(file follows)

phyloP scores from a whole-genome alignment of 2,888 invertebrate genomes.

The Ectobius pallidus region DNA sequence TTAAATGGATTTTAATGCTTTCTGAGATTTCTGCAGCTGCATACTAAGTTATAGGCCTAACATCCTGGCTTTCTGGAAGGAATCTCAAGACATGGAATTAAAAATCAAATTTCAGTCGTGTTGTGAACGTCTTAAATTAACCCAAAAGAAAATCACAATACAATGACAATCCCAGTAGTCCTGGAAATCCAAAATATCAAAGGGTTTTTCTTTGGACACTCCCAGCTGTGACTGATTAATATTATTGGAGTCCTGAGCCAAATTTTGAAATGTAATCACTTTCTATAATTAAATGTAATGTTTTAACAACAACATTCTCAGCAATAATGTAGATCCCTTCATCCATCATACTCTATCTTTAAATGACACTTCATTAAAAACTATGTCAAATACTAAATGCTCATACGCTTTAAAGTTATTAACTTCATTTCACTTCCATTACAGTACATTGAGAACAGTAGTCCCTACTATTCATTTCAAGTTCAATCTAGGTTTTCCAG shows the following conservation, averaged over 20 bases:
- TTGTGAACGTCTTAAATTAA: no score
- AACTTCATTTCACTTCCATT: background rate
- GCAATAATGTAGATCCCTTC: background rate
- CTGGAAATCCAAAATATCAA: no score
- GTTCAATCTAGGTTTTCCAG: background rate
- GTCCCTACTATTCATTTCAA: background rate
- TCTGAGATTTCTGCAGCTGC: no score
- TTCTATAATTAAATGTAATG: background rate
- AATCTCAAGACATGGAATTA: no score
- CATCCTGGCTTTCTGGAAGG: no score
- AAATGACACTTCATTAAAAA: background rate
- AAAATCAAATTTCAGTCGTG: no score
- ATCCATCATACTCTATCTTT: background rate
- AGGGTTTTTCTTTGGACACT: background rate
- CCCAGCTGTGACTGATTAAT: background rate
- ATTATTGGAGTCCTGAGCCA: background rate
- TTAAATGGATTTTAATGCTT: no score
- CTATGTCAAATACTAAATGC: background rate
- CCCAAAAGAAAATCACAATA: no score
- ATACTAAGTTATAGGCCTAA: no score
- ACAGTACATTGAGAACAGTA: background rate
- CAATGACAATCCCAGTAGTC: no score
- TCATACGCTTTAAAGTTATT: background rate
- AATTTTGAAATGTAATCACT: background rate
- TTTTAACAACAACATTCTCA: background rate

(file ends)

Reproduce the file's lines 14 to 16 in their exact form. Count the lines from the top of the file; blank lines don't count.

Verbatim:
- AAAATCAAATTTCAGTCGTG: no score
- ATCCATCATACTCTATCTTT: background rate
- AGGGTTTTTCTTTGGACACT: background rate